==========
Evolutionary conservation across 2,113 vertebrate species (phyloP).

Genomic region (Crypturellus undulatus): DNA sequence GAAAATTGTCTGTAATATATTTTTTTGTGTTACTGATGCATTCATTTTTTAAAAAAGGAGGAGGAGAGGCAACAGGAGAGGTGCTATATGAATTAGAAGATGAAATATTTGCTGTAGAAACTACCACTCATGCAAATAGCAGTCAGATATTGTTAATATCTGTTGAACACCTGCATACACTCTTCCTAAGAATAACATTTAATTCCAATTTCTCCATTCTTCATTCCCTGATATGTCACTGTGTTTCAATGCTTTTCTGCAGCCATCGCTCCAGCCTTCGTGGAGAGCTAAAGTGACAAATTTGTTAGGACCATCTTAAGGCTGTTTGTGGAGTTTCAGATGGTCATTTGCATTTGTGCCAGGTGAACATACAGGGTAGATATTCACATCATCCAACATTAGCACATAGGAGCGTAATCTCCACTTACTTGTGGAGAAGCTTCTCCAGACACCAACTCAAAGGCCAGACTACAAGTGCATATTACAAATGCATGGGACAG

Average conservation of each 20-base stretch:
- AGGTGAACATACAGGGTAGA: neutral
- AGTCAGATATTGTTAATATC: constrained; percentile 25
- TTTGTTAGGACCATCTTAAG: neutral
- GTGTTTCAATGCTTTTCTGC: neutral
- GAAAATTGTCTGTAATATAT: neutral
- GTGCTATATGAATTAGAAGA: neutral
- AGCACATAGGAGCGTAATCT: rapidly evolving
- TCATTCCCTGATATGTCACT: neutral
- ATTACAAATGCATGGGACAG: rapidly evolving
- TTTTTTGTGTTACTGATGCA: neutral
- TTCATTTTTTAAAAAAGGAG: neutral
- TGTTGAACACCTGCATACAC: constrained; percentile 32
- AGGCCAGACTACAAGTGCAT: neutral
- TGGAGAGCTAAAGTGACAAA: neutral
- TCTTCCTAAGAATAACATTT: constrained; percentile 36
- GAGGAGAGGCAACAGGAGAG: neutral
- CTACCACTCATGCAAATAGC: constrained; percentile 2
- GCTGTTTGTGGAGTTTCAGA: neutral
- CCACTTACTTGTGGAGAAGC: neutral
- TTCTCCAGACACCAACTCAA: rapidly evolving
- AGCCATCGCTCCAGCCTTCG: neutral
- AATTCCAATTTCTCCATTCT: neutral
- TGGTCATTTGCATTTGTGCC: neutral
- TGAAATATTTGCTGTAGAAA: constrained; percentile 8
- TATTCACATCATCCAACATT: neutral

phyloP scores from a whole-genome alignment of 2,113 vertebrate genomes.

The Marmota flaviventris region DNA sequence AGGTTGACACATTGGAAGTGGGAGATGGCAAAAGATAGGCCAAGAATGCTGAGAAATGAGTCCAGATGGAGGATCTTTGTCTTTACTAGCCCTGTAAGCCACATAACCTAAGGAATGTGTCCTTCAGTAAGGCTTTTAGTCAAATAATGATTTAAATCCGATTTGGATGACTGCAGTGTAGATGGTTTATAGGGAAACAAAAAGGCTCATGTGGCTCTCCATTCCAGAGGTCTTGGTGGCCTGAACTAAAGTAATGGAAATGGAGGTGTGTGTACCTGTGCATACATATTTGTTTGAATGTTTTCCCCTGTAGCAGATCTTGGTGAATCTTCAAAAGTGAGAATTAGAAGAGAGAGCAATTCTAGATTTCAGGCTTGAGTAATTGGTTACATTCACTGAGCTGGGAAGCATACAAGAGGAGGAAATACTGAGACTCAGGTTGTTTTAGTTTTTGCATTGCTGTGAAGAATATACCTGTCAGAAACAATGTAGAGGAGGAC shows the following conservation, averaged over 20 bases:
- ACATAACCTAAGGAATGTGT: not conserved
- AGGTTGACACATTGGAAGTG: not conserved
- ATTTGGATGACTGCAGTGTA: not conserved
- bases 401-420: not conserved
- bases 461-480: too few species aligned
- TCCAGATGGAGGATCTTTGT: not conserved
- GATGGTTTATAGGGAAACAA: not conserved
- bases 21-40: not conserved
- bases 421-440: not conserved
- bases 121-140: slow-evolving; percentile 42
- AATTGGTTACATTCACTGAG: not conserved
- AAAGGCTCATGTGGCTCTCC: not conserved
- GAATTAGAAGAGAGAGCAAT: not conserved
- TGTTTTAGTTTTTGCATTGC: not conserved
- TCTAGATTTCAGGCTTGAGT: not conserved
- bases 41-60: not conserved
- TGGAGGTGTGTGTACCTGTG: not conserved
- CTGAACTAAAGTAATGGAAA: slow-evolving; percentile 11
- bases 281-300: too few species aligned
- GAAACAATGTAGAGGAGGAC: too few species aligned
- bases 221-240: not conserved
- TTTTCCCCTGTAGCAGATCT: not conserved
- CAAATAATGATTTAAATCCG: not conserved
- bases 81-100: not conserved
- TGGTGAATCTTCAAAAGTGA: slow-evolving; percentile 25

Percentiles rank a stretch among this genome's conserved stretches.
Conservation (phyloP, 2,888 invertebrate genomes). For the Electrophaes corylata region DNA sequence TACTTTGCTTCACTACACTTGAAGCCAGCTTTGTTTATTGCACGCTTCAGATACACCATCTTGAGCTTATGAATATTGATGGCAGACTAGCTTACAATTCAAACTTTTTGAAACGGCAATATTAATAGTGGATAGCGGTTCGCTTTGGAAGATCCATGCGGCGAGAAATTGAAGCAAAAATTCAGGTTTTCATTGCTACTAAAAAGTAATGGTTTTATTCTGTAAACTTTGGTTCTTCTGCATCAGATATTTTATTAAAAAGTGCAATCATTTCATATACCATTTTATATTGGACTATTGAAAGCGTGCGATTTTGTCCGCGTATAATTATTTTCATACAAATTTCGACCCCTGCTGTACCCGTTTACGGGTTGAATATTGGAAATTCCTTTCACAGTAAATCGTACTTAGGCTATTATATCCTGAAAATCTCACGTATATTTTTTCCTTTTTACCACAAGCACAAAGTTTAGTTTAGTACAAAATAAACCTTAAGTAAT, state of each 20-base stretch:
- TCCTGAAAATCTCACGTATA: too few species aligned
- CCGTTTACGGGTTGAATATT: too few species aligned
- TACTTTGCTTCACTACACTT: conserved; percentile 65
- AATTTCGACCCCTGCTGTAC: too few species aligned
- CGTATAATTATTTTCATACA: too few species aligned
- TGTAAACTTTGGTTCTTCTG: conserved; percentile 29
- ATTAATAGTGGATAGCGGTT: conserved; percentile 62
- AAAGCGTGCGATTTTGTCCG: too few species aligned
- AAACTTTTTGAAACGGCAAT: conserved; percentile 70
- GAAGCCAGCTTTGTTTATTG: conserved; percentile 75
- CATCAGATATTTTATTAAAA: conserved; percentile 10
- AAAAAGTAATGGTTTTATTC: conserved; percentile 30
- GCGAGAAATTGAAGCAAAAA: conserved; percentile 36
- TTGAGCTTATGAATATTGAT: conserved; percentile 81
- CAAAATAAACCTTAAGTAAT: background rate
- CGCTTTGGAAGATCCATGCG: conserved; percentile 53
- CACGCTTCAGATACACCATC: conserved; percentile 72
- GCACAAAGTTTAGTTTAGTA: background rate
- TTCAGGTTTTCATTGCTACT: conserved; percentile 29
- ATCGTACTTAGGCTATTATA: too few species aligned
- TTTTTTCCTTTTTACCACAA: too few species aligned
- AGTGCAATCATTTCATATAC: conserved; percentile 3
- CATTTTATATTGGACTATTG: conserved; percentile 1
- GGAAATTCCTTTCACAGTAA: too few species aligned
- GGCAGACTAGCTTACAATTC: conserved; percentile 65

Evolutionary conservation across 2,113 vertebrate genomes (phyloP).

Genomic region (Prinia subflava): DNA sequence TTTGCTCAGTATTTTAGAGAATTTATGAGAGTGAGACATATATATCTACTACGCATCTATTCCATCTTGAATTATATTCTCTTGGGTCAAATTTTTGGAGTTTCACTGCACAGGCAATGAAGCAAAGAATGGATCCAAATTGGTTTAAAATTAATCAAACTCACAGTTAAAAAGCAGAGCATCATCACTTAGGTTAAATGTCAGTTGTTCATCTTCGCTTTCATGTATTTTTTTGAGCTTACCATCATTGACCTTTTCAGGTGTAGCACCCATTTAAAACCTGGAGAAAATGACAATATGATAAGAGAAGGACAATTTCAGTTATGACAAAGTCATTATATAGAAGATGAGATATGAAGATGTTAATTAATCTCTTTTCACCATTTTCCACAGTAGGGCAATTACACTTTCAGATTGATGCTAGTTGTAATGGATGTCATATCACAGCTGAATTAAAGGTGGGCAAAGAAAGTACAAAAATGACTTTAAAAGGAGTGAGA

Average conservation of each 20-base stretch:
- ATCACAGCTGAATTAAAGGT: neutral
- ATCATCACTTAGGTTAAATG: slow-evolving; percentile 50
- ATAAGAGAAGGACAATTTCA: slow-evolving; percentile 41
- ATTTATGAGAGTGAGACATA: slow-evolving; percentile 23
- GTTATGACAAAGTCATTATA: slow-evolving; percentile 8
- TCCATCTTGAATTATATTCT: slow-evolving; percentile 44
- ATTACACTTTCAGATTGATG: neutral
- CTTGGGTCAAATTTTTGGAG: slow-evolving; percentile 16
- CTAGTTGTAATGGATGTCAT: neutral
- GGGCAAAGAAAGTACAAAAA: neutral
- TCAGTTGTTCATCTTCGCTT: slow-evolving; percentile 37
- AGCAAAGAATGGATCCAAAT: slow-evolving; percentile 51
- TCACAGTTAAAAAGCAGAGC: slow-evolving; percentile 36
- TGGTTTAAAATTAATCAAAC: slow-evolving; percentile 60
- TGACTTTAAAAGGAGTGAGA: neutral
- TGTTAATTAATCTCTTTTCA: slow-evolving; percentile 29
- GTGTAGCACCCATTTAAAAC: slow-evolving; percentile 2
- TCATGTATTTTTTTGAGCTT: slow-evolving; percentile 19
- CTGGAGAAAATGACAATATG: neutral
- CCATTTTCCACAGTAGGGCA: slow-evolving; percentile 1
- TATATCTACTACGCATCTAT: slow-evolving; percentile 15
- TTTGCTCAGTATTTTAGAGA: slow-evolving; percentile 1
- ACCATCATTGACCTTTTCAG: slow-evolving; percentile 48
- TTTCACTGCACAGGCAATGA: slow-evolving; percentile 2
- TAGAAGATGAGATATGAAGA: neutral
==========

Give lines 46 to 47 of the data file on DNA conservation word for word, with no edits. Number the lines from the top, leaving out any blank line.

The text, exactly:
- bases 41-60: not conserved
- TGGAGGTGTGTGTACCTGTG: not conserved